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To play or not to play
Would a move to Division 1 result in a greater national profile for UCSD?
by Kelli Anderson

UCSD Waterpolo


UCSD Guardian: Triton Athletes Are Better Prepared MORE

Fight on, with might Triton spirit
Hail to the Triton name
Men and women march victorious
On to fame
Stand proud,
the Triton host prevails
March on in unity
Bold and stong we fight to Triton Vicory
UCSD fight! fight! fight!

UCSD appears on one collegiate top 10 list after another, crowding against such august institutions as Stanford, Berkeley, UCLA, MIT and Harvard. But in one category the University is content to be in a more modest lineup, among the Chico States and Cal State-Dominguez Hills of the world. Nearly alone among large, state-funded research institutions, UCSD competes in sports far beyond the media spotlight, in the NCAA’s Division II. All of its sister UCs except Santa Cruz have left such obscurity behind. Davis made the leap to the increased competition, higher visibility and greatly increased financial outlay of Division I this year. Should UCSD follow?

As it is now, UCSD will never make it on anyone’s top 10 list of the nation’s best college-campus atmospheres. Sure, it’s in a beautiful setting with a perfect climate, great facilities and a world-class faculty. But the place lacks a certain spirit, a noticeable esprit de corps common to campuses with big-time athletics. It’s not that UCSD’s sports teams aren’t successful. Fourteen of its 23 teams were ranked in the nation’s top 25 Division II schools last year, including women’s swimming at number three, men’s water polo at number four, women’s soccer at number eight, women’s volleyball at number 10 and men’s tennis number 14. However, those successes aside, they don’t seem to inspire students to the kind of mass foolishness they will recall fondly at reunions for years to come. In La Jolla, entire dorms don’t stay up late dreaming up pranks or insulting chants for the school’s big rival, because there isn’t one. Cheerleading squads form sporadically, tailgating is virtually unheard of, and no one seems to remember what the fight song is (see above). Even Vice Chancellor for Student Affairs Joseph Watson, who does not favor a move to Division I, acknowledges that UCSD students have it tough in the bragging-rights department. “It’s easy to go home and talk to your friends about your school being ranked 10th in Division I football or basketball,” he says. “It’s harder to say that your school produces the second-largest number of American Chemical Society bachelor degrees in the country.”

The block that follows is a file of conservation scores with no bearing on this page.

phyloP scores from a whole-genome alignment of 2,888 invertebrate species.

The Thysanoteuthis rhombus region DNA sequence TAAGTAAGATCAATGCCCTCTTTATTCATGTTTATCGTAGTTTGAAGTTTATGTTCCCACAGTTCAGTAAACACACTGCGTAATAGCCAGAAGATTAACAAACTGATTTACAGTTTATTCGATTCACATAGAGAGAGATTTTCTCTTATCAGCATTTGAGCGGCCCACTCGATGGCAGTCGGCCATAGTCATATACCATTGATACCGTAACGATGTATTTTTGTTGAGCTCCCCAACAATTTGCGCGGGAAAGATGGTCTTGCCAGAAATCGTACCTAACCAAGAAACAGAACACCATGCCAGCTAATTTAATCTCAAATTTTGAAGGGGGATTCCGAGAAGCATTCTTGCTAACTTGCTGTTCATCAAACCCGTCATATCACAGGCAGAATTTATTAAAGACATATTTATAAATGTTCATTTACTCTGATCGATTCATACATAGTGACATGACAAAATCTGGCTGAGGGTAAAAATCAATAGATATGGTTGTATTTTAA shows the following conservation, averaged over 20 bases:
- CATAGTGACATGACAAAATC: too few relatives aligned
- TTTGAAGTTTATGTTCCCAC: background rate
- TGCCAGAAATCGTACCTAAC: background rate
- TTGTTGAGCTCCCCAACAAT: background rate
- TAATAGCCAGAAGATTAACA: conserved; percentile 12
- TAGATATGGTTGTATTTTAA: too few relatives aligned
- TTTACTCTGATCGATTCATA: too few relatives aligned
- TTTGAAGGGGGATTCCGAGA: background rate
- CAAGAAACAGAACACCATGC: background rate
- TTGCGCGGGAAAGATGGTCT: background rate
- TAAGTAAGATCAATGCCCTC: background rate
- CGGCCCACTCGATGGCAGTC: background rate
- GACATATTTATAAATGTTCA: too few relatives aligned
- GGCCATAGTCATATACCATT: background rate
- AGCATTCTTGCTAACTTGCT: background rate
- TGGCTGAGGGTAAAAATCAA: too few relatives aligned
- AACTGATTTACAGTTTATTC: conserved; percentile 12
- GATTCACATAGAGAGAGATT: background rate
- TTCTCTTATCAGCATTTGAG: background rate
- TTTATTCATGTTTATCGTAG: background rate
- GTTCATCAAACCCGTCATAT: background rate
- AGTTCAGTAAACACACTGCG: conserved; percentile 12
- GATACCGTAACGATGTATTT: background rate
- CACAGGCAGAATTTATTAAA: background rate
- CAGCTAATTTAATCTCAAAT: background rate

Perhaps not coincidentally, UCSD ranks seventh out of eight UCs in alumni giving. “I often talk to graduated students when they come up here to play ball, and a lot of them say, ‘Man, I couldn’t wait to get out of here,’” says Charles Guthrie, associate athletic director for marketing. “They treated it like a commuter school when they were here and they have no affinity for it now.” Would things be different if UCSD had a more prominent sports program, one that included all the traditional trappings of college life: a football team, a marching band, rivals with recognizable names, a big game and big-game rallies?

Alums have never been polled on the issue, most professors barely give it thought, and no one can say what the next chancellor—usually the most powerful voice on such issues—will think. But students are becoming increasingly vocal on the need for a better balance in campus life. Guthrie says the athletic department sees a student-initiated proposal for a football team at least twice a year. And among students and potential corporate sponsors he regularly hears the refrain, “When is UCSD moving up?” Athletic director Earl Edwards points to a student vote held in spring 2002, when the special athletics fee was increased to $25, as testimony to the students’ increased interest in sports. “That had been tried many times in the past and had never been successful,” he says.

UCSD Men's Soccer

The UCSD culture has been slow to embrace intercollegiate athletics. When the school opened its doors to undergraduates 40 years ago, there were no sports, no Greek system, nothing at all to do but go to class, study and catch the occasional wave on Black’s Beach. UCSD started a Division III (no scholarship) program in 1980, but by the late ’90s, the Tritons had become, as women’s volleyball coach Duncan McFarland puts it, “the 300-pound gorilla that no one wanted to play.” The reason is obvious but frustrating. Although coaches of conference teams have the discretion to schedule non-conference opponents such as UCSD, many do not want to take the risk of losing against a lower division team.

The faculty approved a move to Division II in 2000 with the caveat that no athletic scholarships would be granted. UCSD is the only Division II school in the country that doesn’t offer such aid. Although this policy puts coaches at a distinct disadvantage in recruiting, and overloads student-athletes who also have to work to pay for their education, the resistance to athletic scholarships remains strong.

“I think there is a desire for our student-athletes to be students first and that sports not dominate and be the determining reason for their being at UCSD,” says Watson. “If we weren’t concerned with that, we would be ignoring what is quite rampant and obvious in many Division I schools—that the athletes are not students and that there is little concern for their education.”